Staff at the prime minister’s office blamed Red Shirts on motorbikes for a melee with local residents that left two dead. Other sources were less certain about the identities of the protagonists, but doubtful voices were drowned out as local outlets obligingly reported the official version. Meanwhile, emailed narratives of battles around the city had it that the Red Shirts’ rivals were in some areas backing up the army, but there was no immediate evidence to support this claim either.
What all this goes to show is not which side is to blame for the street blockades and bloodshed of the last few days, but how difficult it has become to believe Thailand’s media. Since 2006, when domestic news agencies and many overseas ones fell over each other to enthuse about the army’s latest power grab, the biases of newspapers, magazines and broadcasters have become more pronounced, their coverage more partisan, and their opinion-makers seemingly more sure of themselves even as things get less certain.
In normal times, the impoverished domestic journalism which has become a hallmark of Bangkok has made following current affairs there difficult; with the city under siege and a state of emergency declared, it has made following them all but impossible. Continue reading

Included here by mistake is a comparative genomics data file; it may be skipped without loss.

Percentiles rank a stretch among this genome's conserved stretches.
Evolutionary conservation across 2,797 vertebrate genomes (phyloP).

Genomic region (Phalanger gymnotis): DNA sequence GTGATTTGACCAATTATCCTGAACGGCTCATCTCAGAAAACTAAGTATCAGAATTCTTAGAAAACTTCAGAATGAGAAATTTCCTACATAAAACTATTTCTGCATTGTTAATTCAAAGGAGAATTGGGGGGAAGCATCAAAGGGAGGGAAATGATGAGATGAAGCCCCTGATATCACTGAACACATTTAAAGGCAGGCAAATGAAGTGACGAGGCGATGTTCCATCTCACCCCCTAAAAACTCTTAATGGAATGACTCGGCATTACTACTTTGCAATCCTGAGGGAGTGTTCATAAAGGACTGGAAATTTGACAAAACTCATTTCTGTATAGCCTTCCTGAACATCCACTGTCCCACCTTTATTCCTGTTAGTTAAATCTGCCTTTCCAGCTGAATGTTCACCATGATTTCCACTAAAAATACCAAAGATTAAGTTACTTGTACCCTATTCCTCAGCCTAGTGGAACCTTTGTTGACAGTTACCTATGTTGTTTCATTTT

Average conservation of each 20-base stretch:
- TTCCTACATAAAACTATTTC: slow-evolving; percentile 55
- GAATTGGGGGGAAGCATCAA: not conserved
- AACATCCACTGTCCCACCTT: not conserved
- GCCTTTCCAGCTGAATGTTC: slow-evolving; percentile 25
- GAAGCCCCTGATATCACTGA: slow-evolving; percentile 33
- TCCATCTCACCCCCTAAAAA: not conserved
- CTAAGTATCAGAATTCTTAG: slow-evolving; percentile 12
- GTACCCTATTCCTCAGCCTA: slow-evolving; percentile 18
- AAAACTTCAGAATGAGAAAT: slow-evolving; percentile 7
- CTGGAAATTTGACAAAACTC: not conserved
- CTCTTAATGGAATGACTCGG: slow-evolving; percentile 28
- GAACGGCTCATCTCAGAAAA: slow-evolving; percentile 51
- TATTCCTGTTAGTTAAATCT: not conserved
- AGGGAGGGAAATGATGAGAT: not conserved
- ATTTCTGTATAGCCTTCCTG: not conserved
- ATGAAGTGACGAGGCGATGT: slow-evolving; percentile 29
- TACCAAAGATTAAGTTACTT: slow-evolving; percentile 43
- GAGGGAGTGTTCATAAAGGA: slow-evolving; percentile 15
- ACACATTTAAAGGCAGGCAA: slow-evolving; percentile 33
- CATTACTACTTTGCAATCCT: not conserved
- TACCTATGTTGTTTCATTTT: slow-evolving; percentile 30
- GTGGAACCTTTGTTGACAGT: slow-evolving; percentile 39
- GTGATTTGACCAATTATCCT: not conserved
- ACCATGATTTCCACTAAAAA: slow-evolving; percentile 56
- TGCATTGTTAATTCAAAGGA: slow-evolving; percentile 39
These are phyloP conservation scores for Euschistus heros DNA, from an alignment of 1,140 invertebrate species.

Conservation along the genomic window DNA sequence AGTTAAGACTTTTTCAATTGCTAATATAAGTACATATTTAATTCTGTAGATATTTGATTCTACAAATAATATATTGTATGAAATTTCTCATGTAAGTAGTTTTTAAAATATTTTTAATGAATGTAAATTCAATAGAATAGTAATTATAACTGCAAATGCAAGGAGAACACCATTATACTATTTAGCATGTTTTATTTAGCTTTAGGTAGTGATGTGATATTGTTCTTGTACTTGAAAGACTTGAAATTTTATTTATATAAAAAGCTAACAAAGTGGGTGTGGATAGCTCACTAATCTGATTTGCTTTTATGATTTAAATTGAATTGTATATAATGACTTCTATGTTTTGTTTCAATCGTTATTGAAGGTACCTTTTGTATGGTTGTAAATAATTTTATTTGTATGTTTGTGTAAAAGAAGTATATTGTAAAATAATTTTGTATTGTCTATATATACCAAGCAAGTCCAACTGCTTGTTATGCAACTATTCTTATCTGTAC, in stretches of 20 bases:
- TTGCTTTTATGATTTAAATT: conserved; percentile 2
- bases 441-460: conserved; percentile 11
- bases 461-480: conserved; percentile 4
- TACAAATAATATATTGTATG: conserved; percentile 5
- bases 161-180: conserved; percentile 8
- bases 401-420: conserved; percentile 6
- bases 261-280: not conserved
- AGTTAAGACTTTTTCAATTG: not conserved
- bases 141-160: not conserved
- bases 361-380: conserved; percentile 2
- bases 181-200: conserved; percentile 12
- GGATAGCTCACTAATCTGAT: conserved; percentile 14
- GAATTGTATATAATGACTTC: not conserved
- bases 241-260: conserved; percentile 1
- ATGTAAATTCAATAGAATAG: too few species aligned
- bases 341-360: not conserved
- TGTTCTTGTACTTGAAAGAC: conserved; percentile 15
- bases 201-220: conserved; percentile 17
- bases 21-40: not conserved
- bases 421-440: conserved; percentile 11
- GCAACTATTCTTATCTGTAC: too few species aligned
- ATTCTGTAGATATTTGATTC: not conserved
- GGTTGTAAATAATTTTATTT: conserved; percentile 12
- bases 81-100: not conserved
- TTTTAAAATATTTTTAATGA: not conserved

Posted in army, censorship, human rights, journalism, military, politics, protest, Thailand, UPI
Tagged Abhisit, Bangkok, Bangkok Post, Hiriam Johnson, PAD, People's Alliance for Democracy, Prachatai, red shirts, Shinawatra, Thaksin, UDD, United Front for Democracy against Dictatorship, Vejjajiva, yellow shirts
[Die rechtliche Verfolgung der Taten der PAD]
According to news from Thailand this week [of December 18], police are set to lay charges against protestors responsible for blockading parliament after the leader of the main opposition party finally succeeded in becoming prime minister without having to win an election.
News reports said that police were compiling video footage and other evidence of demonstrators that threw rocks at vehicles, assaulted passerby, damaged public property and kept parliamentarians trapped within the legislature.
These are serious offences and if the police have the evidence they need, they should certainly try to prosecute. But the crimes of this group pale by comparison to the scale of criminality demonstrated by their opponents, those who occupied Government House for three months from August, and the two main airports for a week from the end of November.
In fact, the number of serious crimes committed under the banner of the group calling itself the People’s Alliance for Democracy is so large that it’s hard to imagine police officers even having time to investigate the melee outside parliament on Monday. Continue reading
Posted in crime, police, politics, protest, rule of law, Thailand, UPI
Tagged Bangkok, Don Muang, Government House, PAD, Penal Code, People's Alliance for Democracy